worse, scientists and the science-minded among us see good
news in the coming years. That's the bottom line of an outburst
of high-powered optimism gathered from the world-class scientists
and thinkers who frequent the pages of Edge, in an
ongoing conversation among third culture thinkers (i.e., those
scientists and other thinkers in the empirical world who, through
their work and expository writing, are taking the place of
the traditional intellectual in rendering visible the deeper
meanings of our lives, redefining who and what we are.)
am pleased to present the 2007 Edge Question:
Are You Optimistic About? Why?
The 160 responses to this year's Edge Question span
topics such as string theory, intelligence, population growth,
cancer, climate and much much more. Contributing their optimistic
visions are a who's who of interesting and important world-class
optimism? Welcome to the conversation!
Publisher & Editor
January 1, 2007
Contributors; 110,000 words] Robert
Trivers, Nathan Myrhvold, George
Smoot, Marvin Minsky, John
McCarthy, Nancy Etcoff, Stuart Kauffman, Oliver
Morton, Bart Kosko, David
Buss, Brian Greene, Francesco
De Pretis, Corey Powell, Roger
Bingham, Alison Gopnik, Robert
Sapolsky, Paul Steinhard, Beatrice
Golomb, Vittorio Bo, Marcel
Kinsbourne, Martin Rees, Ian
Wilmut, Barry Smith, Larry
Sanger, Steven Strogatz, Mark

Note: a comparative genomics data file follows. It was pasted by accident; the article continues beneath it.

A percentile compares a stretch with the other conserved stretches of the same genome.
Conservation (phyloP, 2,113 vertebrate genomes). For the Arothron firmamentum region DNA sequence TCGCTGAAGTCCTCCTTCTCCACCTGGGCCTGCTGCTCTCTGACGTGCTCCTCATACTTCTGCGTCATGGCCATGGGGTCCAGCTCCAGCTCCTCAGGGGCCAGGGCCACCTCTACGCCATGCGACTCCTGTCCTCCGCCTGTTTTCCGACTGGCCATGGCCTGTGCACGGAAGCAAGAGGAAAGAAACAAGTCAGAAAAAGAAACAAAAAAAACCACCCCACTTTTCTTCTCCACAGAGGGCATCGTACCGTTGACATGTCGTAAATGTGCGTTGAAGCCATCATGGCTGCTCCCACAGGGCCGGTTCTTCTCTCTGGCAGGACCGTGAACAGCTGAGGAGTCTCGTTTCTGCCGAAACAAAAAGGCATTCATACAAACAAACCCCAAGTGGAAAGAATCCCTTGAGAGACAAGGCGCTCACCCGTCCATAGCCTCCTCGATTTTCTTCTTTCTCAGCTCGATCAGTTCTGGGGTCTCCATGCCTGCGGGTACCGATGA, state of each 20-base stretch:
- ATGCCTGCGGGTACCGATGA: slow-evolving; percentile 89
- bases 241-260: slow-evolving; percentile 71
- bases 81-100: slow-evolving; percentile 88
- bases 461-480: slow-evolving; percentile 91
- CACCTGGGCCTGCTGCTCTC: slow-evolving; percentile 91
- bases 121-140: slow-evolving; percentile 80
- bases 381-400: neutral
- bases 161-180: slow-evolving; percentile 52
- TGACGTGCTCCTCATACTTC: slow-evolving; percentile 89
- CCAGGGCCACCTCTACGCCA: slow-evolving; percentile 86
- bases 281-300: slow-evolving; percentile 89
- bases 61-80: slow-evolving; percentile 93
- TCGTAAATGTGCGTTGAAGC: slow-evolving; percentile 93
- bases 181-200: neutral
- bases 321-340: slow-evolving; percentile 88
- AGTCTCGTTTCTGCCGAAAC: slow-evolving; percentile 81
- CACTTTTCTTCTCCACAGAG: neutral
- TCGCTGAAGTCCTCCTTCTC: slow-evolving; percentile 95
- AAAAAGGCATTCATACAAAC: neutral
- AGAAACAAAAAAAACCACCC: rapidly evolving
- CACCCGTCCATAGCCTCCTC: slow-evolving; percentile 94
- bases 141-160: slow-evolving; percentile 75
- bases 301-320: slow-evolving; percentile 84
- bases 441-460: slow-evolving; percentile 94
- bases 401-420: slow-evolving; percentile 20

Pagel, Joichi Ito, Jill
Neimark, Leon Lederman, David
Deutsch, Frank Wilczek, Cory
Doctorow, David Bodanis, Alex
(Sandy) Pentland, Marcelo
Gleiser, Brian Eno, Philip
Zimbardo, Colin Blakemore, W.
Daniel Hillis, Garniss Curtis, Mahzarin
Banaji, Joel Garreau, Leonard
Susskind, Esther Dyson, Mihaly
Csikszentmihalyi, Stewart Brand, Andy
Clark, Steve Grand, Jason
Calacanis, Jaron Lanier, Richard
Dawkins, Nicholas Humphrey, Chris
Anderson, Karl Sabbagh, David
Berreby, Stephen Schneider, Tmothy
Taylor, Gergory Benford, Roger
Highfield, Rudy Rucker, David
Dalrymple, Paul Davies, Scott
Sampson, Sherry Turkle, Gary
Marcus, Xeni Jardin, Thomas
Metzinger, Helen Fisher, Dan
Sperber, Paul Saffo, Gregory
Cochran, Michael Wolff, Gloria
Origgi, Jamshed Bharucha, Diane
Halpern, Anton Zeilinger, Clay
Shirky, Neil Gershenfeld, Rodney
Brooks, Maria Spiropulu, J.
Craig Venter, Marco Iacoboni, Eduardo
Punset, Jordan Pollack, Adam
Bly, Marti Hearst, Tor
Shapiro, David Pescovitz, Judith
Rich Harris, Lee Smolin, Simon
Baron-Cohen, Max Tegmark, Elizabeth
Loftus, Seth Lloyd, Ernst
Poppel, Gino Segre, Philip
Campbell, Terrence Sejnowski, Chris
DiBona, George Church, Kai
Krause, Jonathan Haidt, William
Calvin, James Geary, Charles
Seife, David Gelernter, Andrian
Kreye, Randolph M. Nesse, Freeman
Dyson, Lisa Randall, Douglas
Rushkoff, Matt Ridley, Ray
Kurzweil, Sam Harris, Leo
Chalupa, Sue Blackmore, John
Horgan, Jared Diamond, Nassim
Taleb, Rebecca Goldstein, Geoffrey
Miller, Brian Goodwin, Jerry
Adler, Linda Stone, George
Dyson, Peter Schwartz, Roger
Schank, Irene Pepperberg, Alexander
Vilenkin, Stephen Kosslyn, Robert
Provine, Samuel Barondes, Daniel
Everett, John Gottman, Juan
Enriquez, Carlo Rovelli, Haim
Harari, Kevin Kelly, Jean